Hello there, While you read the social security info, be sure not to miss the info on the CLAIM FILE.
Social Security DatabaseThis index seems to contain the majority of people
who died after 1964. After you get your info,
you can write to the Social Security Administration,
cite the "Freedom of Information Act",and receive a copy of
the individual's application for a Social Security card.
The price went up and it now costs $30
Date: Sun, 8 Jun 1997 22:37:53 +0000 From: Michael Steinore
Subject: Good news on requesting Social Security Information Here's an e-mail from Bruce Carter at SSA, which provides additional information should you decide to request SS-5 information in writing. He confirms that SS-5 information can take months to receive: This is in response to your request for information about fees and procedures for requesting genealogical information. We are able to search for information about individuals when the Social Security number (SSN) or certain identifying information is provided. Ordinarily, the identifying information needed to locate a SSN is the person's full name, date and place of birth, and both parents' names (including the mother's maiden name). We did not begin keeping records until November 1936; therefore, we would not have any records on individuals who died before that time. Our records are generally confidential and we do not disclose information about individuals unless they are deceased or we have their written consent. We cannot make a decision on disclosure, however, until we can locate the records you are requesting. Since we are not always notified of an individual's death, it would be helpful if you could provide proof of death with your request. We can generally provide a copy of the Application for a SSN for deceased individuals. This document usually contains the person's name, date and place of birth, and parents' names which were given when he/she applied for a Social Security number. -> Sometimes we can recall a claim file from our program service <- center or a Federal Records Center. The documents in a claim file may include applications for benefits, military records, marriage records, and birth and death records. Information found in the claim file about living individuals, however, would be deleted. Claim files are ordinarily destroyed within a few years after the death of the last person receiving benefits on a record. Information relating to earnings and employment contained in our records comes to us from tax returns filed with the Internal Revenue Service. We are generally prohibited by law from disclosing this information for other than Social Security purposes. The fee for searching for the application for a SSN when the SSN is provided is $7.00, and when the number is unknown but identifying information is provided the fee is $16.50. The search fee will be charged even if we are unable to locate or disclose any information. The cost for searching for the claim file is $14, photocopying material from the claim file is 10 cents a page, plus actual postage. The search fee will be charged even if we are unable to locate the information you are requesting or if the file has been destroyed. A copy of our fee schedule is enclosed for your information. You may pay by check or money order made payable to the Social Security Administration or by credit card (MasterCard or Visa only). If you want to pay by credit card, please be sure to include your credit card number and expiration date. You should send your payment to my attention at 4-C-5 Annex Building, 6401 Security Boulevard, Baltimore, Maryland 21235. It may takes two to three months to receive a copy of the SS-5 and longer to receive claim file information (it may take even longer if the claim file has to be recalled from the Federal Records Center). You may use your own form letter for each request and fill in the individual's name and Social Security number or identifying information to search for the Social Security number. Your letter should state what you are requesting (SS-5, claim file, or both). ---------------------- Article 8 of 61 Subject: Soc security address From: J Gross (firstname.lastname@example.org) Date: 1997/03/20 Newsgroups: soc.genealogy.jewish Hello, On 18 Mar 1997 ( Sage@ll.mit.edu,email@example.com) posted: >I am finally ready to send off a number of requests for copies >of my relatives' application forms for getting Social Security >numbers.Following the information I had been given a month >or two ago, I prepared a number of letters addressed as follows: > > Mr Vincent Sanudo > Freedom of Information Act Officer > Social Security Administration > 4-C-5 Annex Building > 6401 Security Blvd > Baltimore, MD 21235 > > I wasn't sure to whom I should make the $7 check for each request >payable to, so I brought up Yigal Rechtman's web page and scanned >his FAQ on the subject of Social Security. If I understood correctly >what I read, the above address was no longer valid after October 1996. >The FAQ gives new address information as follows: > > The address of the Freedom of Information Offices is: > Social Security Administration > Office of Central Operations - Genealogy > 300 N. Greene Street > Baltimore, MD 21235 > >Can anyone confirm that this is now the correct address? > Always be careful when going by info on peoples webpages as, even if the info WAS correct, it could still be old info. In this case, I called social security (1-800-772-1213,press 6 when asked), spoke to a live person, and was told that security blvd is still being used. I was given a slightly different office#, but was unable to get a printing date on the booklet being read to me on the phone. I was advised that mail sent to a wrong office# at Security blvd would just be transfered to the right office as its in the same building. So, I'm not changing my soc sec info. By the way, you send $7 via check along with proof of death. James H. Gross Cherry Hill,N.J. e-mail: LARKLANE@JUNO.COM http://www.geocities.com/Heartland/6721 Article 41 of 61 Subject: US Social Security Death Index online (fwd) From: Bernard Kouchel (koosh@BCFREENET.SEFLIN.LIB.FL.US) Date: 1996/07/04 Newsgroups: soc.genealogy.jewish I'm sorry to report that that Web site for SSDI is not functioning at this time, but look for it at a later date. Bernard I. Kouchel JGSBCFL <firstname.lastname@example.org ---------- Forwarded message ----------
Date: Mon, 23 Jan 1995 14:46:06 LCL From: Loren Bialik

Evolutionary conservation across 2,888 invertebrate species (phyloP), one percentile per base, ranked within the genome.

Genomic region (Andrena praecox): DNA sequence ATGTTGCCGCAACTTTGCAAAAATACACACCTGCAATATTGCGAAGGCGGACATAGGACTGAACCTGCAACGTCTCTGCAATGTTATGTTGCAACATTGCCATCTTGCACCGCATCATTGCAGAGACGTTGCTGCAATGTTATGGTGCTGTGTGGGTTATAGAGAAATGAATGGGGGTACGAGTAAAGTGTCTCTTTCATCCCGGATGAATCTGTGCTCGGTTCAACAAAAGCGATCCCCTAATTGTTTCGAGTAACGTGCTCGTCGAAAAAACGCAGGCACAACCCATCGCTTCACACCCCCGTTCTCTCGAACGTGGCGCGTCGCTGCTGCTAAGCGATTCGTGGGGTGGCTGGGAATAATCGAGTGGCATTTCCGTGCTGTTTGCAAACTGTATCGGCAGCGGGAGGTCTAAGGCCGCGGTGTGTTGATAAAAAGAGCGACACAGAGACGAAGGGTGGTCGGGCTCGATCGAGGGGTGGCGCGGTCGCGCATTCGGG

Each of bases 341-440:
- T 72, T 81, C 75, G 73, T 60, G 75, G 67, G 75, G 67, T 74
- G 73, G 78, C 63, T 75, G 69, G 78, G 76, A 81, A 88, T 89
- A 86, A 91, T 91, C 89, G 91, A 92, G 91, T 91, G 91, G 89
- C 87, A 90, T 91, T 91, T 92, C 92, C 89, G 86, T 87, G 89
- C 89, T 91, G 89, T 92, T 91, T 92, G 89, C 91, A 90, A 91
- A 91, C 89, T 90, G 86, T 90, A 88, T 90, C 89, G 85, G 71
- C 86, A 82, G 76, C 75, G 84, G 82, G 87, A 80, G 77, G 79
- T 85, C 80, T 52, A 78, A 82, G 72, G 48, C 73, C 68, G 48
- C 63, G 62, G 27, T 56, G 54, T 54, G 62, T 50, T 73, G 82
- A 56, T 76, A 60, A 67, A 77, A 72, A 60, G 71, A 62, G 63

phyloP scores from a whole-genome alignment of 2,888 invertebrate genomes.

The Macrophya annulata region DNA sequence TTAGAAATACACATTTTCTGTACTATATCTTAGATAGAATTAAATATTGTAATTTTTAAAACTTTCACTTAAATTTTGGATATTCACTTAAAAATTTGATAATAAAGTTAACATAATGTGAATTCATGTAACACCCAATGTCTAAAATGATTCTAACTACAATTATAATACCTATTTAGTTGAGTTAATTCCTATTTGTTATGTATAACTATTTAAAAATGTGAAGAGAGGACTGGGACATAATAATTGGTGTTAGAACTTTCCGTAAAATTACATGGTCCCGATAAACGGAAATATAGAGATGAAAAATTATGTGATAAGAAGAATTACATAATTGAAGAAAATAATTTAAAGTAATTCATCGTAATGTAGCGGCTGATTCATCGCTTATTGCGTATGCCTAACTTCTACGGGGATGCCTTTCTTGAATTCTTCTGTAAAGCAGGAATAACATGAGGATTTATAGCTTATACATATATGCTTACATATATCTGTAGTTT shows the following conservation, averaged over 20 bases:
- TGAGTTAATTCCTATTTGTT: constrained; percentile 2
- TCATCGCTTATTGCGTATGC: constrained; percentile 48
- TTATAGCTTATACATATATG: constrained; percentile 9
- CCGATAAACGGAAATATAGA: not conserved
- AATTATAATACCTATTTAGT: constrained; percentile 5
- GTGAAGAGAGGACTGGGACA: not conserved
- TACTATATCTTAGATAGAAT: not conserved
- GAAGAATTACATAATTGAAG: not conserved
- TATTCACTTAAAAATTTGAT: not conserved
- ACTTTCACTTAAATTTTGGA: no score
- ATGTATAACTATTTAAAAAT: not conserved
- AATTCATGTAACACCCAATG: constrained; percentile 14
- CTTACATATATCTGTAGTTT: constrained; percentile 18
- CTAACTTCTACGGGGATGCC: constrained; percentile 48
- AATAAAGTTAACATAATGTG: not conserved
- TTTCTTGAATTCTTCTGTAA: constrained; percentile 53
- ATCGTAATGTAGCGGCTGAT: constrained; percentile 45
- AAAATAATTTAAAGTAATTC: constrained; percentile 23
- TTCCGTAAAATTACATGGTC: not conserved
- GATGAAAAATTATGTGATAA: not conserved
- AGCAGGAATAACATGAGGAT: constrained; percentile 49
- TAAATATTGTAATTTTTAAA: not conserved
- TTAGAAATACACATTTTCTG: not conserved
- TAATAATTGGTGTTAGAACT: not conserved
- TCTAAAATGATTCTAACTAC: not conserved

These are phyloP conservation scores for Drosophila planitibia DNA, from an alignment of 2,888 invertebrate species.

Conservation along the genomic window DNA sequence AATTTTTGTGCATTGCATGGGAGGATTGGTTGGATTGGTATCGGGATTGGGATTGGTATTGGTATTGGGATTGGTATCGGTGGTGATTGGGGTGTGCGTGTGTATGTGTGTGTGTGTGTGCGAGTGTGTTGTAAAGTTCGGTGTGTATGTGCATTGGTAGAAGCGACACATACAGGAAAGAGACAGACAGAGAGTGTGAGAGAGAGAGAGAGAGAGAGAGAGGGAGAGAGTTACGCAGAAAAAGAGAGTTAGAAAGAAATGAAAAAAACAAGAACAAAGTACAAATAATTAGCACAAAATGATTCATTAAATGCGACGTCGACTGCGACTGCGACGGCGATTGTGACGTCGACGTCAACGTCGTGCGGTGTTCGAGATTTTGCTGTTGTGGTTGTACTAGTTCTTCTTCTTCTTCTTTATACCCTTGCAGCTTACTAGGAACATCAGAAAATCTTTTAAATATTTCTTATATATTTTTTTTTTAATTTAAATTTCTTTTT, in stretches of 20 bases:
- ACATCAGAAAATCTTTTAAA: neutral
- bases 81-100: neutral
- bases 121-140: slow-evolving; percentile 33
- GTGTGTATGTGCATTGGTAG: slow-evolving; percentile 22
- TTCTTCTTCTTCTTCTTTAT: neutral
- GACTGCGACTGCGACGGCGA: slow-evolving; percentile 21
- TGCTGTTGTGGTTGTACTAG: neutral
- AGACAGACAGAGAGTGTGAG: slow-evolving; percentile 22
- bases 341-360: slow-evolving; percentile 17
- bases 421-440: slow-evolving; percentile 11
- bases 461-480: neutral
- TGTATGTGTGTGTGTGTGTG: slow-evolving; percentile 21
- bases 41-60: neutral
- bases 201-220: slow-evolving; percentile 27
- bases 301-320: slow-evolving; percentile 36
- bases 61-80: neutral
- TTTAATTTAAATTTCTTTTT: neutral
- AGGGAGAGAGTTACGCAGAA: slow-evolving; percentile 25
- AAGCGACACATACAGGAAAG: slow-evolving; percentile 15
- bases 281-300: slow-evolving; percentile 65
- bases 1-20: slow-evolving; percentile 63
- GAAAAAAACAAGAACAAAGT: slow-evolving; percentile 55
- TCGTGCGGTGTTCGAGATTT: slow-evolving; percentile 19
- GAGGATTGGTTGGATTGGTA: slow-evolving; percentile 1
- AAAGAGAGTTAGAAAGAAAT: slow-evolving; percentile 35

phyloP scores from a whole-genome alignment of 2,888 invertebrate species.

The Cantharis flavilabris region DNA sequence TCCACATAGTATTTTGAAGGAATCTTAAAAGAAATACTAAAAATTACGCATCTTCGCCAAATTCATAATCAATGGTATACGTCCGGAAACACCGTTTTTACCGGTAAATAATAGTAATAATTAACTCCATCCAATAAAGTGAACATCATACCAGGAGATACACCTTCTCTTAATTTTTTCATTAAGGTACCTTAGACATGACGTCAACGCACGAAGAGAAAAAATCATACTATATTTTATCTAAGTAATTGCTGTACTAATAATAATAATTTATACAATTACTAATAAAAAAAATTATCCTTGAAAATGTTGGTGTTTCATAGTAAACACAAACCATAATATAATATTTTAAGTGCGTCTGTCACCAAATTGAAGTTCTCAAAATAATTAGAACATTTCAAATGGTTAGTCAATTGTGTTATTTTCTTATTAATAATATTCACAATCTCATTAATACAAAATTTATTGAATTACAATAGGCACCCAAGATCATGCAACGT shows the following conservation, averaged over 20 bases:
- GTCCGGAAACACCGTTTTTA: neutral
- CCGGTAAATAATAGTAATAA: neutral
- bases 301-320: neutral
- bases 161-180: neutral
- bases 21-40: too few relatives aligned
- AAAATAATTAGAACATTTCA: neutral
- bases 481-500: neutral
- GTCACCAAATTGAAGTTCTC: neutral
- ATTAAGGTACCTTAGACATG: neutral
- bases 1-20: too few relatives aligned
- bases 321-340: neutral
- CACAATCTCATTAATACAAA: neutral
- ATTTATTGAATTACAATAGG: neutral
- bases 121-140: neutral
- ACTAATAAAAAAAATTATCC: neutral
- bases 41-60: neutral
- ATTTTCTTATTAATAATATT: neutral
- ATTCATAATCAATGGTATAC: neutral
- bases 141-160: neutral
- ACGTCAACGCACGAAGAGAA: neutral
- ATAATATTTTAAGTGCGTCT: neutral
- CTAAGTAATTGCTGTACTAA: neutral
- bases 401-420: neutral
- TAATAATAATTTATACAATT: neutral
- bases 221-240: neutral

Subject: Social Security Letter Forwarding Social Security Letter Forwarding - PART 1 Disclosure/Confidentiality of Information 03308.001 General While Regulation No. 1 does not permit SSA to disclose information about the whereabouts of a missing person except as provided for the Parent Locator Service, where public interest in disclosure outweights the individual's right to privacy, or where the disclosure is otherwise required by the FOIA (ed: Freedom of Information Act), circumstances may arise when it would be proper to inform the missing person of information about which he would want to know. Where strongly compelling circumstances of this nature exist, we may forward a letter to him/her. Where he/she is known to be deceased, see GN 03305.025 M. See GN 03308.035 below and GN 00311.005 for information when fees are charges ad the amount of the fees. 03308.005 Policy on Forwarding Letters A. Because of the wide variety of reasons for which one individual may wish to contact another, most of which would not meet the criteria set out in B., below, the letter forwarding policy must be restrictive. Ascertain why the inquirer wants to get in touch with the missing person and then make the appropriate determination under GN 03308.010 below. B. The letter forwarding policy is restrictive because: 1. The inquirer can be helped only if the addressee replies to the letter. Thus it would serve little purpose to forward a letter to an individual unless it contains information that he/she could reasonably be expected to want to receive and which would cause him/her to reply. This excludes requests involving past-due bills, estrangement cases, business propositions, and other issues which are primarily for the beneift of the requester rather than the missing person. 2. SSA does not want to burder employers. Most letters must be forwarded through the last employer of record. (Several large employers have asked us not to send letters to their employees in care of the company.) 3. If all requests to forward letters were honored, the volume would significantly interfere with normal operations. 03308.010 When an Offer to Forward a Letter May be Made A. Criteria for Forwarding a Letter. Do not offer to forward a letter unless it is clear, based on the evidence presented by the inquier, that the following conditions are met: 1. There are strongly compelling reasons for wanting to get in touch with the missing person (see GN 03308.015 below); 2. The missing person would want to know about the contents of the letter; 3. The missing person's disappearance occurred far enough in the past that SSA could reasonably expect to have a usable mailing address (remember that annual reporting results in a lapse of several months before employer addresses can be extracted); and 4. All other possibilities for contacting the missing person have been exhausted. B. DO/BO Procedures when Criteria are Met. 1. Review for Sufficient Information In order to forward a letter when a request meets the criteria listed above, SSA must have sufficient information to locate the missing person's record. The missing person's name and SSN are adequate for this purpose. The letter to be forwarded must be submitted in a plain unsealed, unstamped envelope bearing only the missing person's name and SSN. See a. and b. for special cases. a. SSN not known If the SSN is not available, the inquirer must furnish enough identifying information to enable SSA to determine the correct SSN. SSA will need the following: 1) date and place of birth and 2) name of parents, or 3) name address of last known employer and 4) period in which such employment occured. b. Missing Person has no SSN If the missing person is a beneficiary with no SSN of his/her own, sufficient information must be furnished to locate the claims folder. 2. Review for Language The letter must be reviewed to ensure that it: a. is not inflammatory or derogatory b. contains no obscene language c. will not cause embarrassment if opened by someone other than the addressee (i.e. when forwarded through an employer) If the letter does not meet SSA standards, it should be returned for revision. 3. Insufficient Information Furnished In transmitting a request to OCRO, if the letter contains insufficient information to determine that the criteria are met, the DO/BO will enclose an RC indicating why it appears that the criteria are met. 4. Inform Requester of SSA Responsibility Tell the requester at the time an offer to forward is made that SSA cannot be sure that the letter will reach the missing person or that he/she will reply. Also indicate that if SSA attempts to forward a letter, SSA cannot inform him/her of the results of that attempt. Subsequent letter for the same purpose will not be forwarded. C. Request to Forward Letter If the initial request asks that SSA forward a letter and the conditions in A. above are not met, inform the requester that our letter forwarding policy apples only in restricted circumstances and that the request does not meet the criteria. When the request is recieved by mail either in the DO/BO or reviewing office, and SSA cannot tell from the request or the letter to be forwarded what the writer's reason for contacting the missing person is, deny the request and explain under what circumstance SSA would forward a letter. Pictures, documents, and items of value (cash, stamps, checks, jewelry, etc.) cannot be forwarded because SSA cannot assure that: 1. The missing person will receive the letter forwarded. 2. The item will be returned to the requester if the letter is undelivered. PART II - Request to Forward a Letter. Apparently from Social Security's SOP. 03308.015 When Strongly Compelling Reasons May be Deemed to Exist. A. A Strong Humanitarian Purpose Will Be Served. To be of any assistance to the inquirer in these cases, SSA must be reasonaly certain that the circumstances are of such a compelling nature that the addressee would reply to the letter. Thus, usually do not offer to forward in estrangement cases where one estranged spouse is trying to locate the other. In such cases, the missing person usually will be aware of the consequences normally resulting from his/her disappearance, such as the fact that the family needs money, minor children need/want his/her presence, or that the requester may wish to remarry. If a child under the age of 18 is in the household of the estranged spouse, do not offer to forward a letter from the child to the missing person. EXCEPTION: Cases where a child of the missing person is ill, dying, or without parental care. Also, if a child is 18 years of age or older, or an age and not in the household of the estranged spouse. Pictures, documents, and items of value (cash, stamps, checks, jewelry, etc.) cannot be forwarded because SSA cannot assure that: 1) The missing person will receive the letter forwarded. 2) The item will be returned to the requester if the letter is undelivered. Following are examples of circumstances where a strong humanitarian purpose will be served: 1. A close relative of the missing person is seriously ill, is dying, or has died. 2. A child is left without parental care because the parent who had the child in his care has become incapable of caring for the child subsequent to the missing parent's disappearance. 3. A defendamt in a felony case is seeking a defense witness. 4. A parent wishes to locate a missing son or daughter. (Where a son, daughter, brother, or sister of a missing person wishes to establish contact with such missing relatives, see GN 03308.030 below for special procedures to follow.) 5. The consent of the missing person is needed in connection with an adoption proceeding for his/her child. The letter to be forwarded should say only that the cooperation of the missing person is needed in connection with an adoption proceeding. It should not specify that the missing person's child is involved. If situations not falling within the above caegories arise, and the DO/BO believes the reasons for making contact to be so compelling as to render denial of the request unreasonable, prepare an RC outlining the reasons why an exception should be made and refer the matter to the ARC, Programs servicing the DO/BO for further consideration. The DO/BO should make no commitment to forward a letter because the ARC will respond to the individual. If the decision is to comply, the ARC will obtain the mailing address from a DO/BO or OCRO, as appropriate. If the situations fall within the above categories, and the DO/BO has a useable mailing address for the missing person, the DO/BO should forward the letter. If the DO/BO does not have an address, refer the request to OCRO. B. A Monetary or Other Consideration is Involved. A strongly compelling reason to forward a letter may be deemed to exist if monetary or other valuable considerations are involved and, in accordance with the rules in GH 03308.020 below, it seems reasonable to assume that the missing person does not know of it. The follwoing are examples of typical situations falling in this category: 1. The missing person is the beneficiary of an estate and the executor or administrator is trying to locate him. Sorry, this is where it cuts off.... But very useful information, and how appropriate. LOREN --------- Date: Thu, 8 Jan 1998 21:27:18 -0500 From: David Ben Leavitt Subject: Re: JEWISHGEN Digest - 7 Jan 1998 - Special issue (#19 Adm Bronstein wrote: >HOWEVER, they enclosed a copy of Form OA-C790 (Request For >E/R Action...whatever that is!). It is a very small form with >only a a few of relevent pieces of information. Does anybody >know what this form is? > >Additionally, written in the comments section it says "Original >SS-5 sent to P/C with Claim" What or where is P/C? If it helps, >the first entry on the form says DISTRICT OFFICE, and written >in the box is Philadelphia. > I work for Social Security, so I can help a little. I don't recall the OA-C790 (though it's probably an old form--we haven't used forms with the OA-C designation in years). I assume from its title that it was sent to you in error, as the E/R (or Earnings Record) is the actual list of the person's employers, covered earnings, and so on. If it's a "Request for E/R Action" I suspect it's a form we used to correct mistakes on the earnings record. If you can give some more info, I could check this out more closely. As for the annotation, "Original SS-5 sent to P/C with Claim," that's a little easier. Social Security claims are taken in district offices all around the country (these are your local Social Security offices). Years ago, all claims had to be reviewed in one of six Payment Centers, in order to ensure accuracy (Payment Centers have since been renamed Program Centers and later Program Service Centers; they are also called Processing Centers). In order to control against setting up duplicate claim folders in the program centers(and possible duplicate payments), the original SS-5 was included with the claim material (that is, the application, the earnings record of the individual, and necessary proofs and documentation). Payment would not be made unless the SS-5 was in the claims folder in the Program Service Center. Gradually, as time went on, the district offices were allowed to process more and more claims either to completion or almost so (with only a consistency check performed in the Program Center), based upon certain characteristics of each claim. After this had been going on for several years, the Office of Central Records Operations (which held the SS-5s until a claim was filed) began microfilming the original SS-5s and keeping the microfilm on site, sending the original SS-5 into storage; as this occurred, the requirement for the original SS-5 to be in the folder in order to pay the claim was dropped. Now, any claim file in the PCs that had reached a certain age without being accessed was eventually destroyed. If the SS-5 was in the folder at that time, and it had never been microfilmed (or if the microfilm was lost), access to the SS-5 became impossible. If it says "District Office: Philadelphia" then it means the claim (or possibly the SS-5, though I believe the first more likely) was taken in a local office in Philadelphia. At this time, there are about 7 or so district offices in Philadelphia; perhaps when the claim was filed there was only one (or perhaps it's referring to the downtown office). I hope this helps. David Ben Leavitt DLeavitt@icdc.com -------- Date: Sun, 15 Feb 1998 05:48:33 GMT From: Daniel Kravetz Subject: Re: Unusual Social Security Number That is not correct. A Social Security Number followed by an "A" means the number-holder is (or was) entitled to Retirement Insurance Benefits, with or without Medicare coverage. The "A" is a Beneficiary Identification Code (BIC). The Social Security Number (SSN) followed by a BIC constitues a claim number. The claim number for a widow, for example, is her late husband's SSN followed by a BIC of "D." The claim number for an aged person who is entitled to Medicare but not cash benefits is his/her SSN followed by a BIC of "M" or "T" depending on the circumstances. Daniel Kravetz